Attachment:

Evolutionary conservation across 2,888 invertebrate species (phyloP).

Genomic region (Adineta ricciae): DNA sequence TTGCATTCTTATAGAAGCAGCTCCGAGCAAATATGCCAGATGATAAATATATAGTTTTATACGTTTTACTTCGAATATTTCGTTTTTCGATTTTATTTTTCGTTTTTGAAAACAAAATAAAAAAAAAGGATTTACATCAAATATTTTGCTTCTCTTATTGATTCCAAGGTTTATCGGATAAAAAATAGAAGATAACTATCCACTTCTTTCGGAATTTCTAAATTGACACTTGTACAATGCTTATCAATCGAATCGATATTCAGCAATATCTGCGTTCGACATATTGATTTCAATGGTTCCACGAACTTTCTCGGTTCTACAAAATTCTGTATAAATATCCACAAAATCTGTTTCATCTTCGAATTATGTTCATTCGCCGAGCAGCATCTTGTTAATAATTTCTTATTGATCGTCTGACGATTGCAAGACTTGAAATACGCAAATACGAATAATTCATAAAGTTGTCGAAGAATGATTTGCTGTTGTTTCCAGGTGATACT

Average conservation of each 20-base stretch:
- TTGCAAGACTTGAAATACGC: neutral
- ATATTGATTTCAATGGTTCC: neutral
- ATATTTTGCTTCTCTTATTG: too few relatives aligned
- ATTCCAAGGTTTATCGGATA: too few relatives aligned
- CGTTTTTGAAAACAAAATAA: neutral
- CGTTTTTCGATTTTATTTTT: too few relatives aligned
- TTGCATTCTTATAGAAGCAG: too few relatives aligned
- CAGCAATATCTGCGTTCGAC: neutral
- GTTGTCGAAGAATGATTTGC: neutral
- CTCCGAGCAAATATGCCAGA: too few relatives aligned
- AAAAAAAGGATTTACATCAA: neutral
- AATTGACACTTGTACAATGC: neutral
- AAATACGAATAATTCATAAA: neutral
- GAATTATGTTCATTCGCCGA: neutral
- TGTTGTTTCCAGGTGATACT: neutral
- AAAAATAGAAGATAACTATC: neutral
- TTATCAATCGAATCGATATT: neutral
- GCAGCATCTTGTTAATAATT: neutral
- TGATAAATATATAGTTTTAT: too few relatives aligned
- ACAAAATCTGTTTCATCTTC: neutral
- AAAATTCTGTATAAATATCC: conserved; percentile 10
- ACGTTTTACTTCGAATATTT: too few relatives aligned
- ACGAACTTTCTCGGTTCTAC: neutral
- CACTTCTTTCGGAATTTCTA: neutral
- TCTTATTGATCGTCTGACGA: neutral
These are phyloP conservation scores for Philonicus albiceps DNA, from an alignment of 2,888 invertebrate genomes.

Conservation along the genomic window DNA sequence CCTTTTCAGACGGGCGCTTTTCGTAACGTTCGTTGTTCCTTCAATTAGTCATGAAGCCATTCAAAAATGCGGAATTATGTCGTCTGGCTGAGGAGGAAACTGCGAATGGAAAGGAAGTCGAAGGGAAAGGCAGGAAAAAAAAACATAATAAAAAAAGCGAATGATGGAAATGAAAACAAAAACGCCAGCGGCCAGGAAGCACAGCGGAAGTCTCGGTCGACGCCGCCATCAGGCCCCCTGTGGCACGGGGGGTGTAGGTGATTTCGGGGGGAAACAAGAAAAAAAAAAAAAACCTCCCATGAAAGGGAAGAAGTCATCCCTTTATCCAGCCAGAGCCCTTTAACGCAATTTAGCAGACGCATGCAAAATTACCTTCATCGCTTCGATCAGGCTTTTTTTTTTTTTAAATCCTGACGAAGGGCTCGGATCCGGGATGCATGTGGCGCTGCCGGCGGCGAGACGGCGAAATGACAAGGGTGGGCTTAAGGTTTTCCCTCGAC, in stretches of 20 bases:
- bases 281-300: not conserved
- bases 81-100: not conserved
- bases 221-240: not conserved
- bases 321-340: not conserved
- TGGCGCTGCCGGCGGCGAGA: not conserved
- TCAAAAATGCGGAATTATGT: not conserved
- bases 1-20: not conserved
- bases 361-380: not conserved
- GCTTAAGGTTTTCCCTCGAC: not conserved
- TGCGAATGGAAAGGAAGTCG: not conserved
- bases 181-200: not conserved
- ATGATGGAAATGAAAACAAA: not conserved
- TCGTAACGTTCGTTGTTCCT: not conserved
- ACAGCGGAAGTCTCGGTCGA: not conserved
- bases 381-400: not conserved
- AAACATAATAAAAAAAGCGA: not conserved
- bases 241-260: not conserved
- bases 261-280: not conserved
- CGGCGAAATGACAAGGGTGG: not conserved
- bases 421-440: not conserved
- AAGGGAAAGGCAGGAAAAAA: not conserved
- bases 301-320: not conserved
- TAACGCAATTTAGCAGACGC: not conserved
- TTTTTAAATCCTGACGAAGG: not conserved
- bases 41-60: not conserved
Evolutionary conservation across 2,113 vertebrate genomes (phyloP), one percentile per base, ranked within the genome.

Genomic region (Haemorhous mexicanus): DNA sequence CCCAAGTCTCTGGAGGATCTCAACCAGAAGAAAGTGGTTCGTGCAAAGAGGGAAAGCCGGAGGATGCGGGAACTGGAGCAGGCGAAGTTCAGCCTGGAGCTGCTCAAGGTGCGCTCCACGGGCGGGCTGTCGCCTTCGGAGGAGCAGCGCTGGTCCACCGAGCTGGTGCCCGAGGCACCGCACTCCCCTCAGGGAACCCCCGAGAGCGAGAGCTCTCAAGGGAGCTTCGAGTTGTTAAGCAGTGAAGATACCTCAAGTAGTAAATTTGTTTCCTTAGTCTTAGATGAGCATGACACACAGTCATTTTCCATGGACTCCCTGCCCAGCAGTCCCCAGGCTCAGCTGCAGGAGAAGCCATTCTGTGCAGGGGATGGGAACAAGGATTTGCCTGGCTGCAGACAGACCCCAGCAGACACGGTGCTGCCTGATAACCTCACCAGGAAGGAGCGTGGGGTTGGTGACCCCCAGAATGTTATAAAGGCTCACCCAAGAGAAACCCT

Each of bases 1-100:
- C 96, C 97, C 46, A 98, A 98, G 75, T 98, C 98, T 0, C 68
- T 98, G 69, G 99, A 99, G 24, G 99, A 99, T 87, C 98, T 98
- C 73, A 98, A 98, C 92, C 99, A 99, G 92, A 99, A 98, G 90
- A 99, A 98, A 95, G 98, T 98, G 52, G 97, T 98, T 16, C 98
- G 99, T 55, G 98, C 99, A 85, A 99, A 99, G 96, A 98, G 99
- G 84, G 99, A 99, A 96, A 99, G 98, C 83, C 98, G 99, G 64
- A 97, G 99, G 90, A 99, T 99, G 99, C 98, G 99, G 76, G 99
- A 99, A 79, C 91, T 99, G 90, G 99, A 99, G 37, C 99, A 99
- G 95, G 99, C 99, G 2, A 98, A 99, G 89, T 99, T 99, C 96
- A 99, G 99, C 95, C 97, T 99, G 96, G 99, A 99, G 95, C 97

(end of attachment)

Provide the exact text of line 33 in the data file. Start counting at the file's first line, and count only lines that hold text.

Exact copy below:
- bases 221-240: not conserved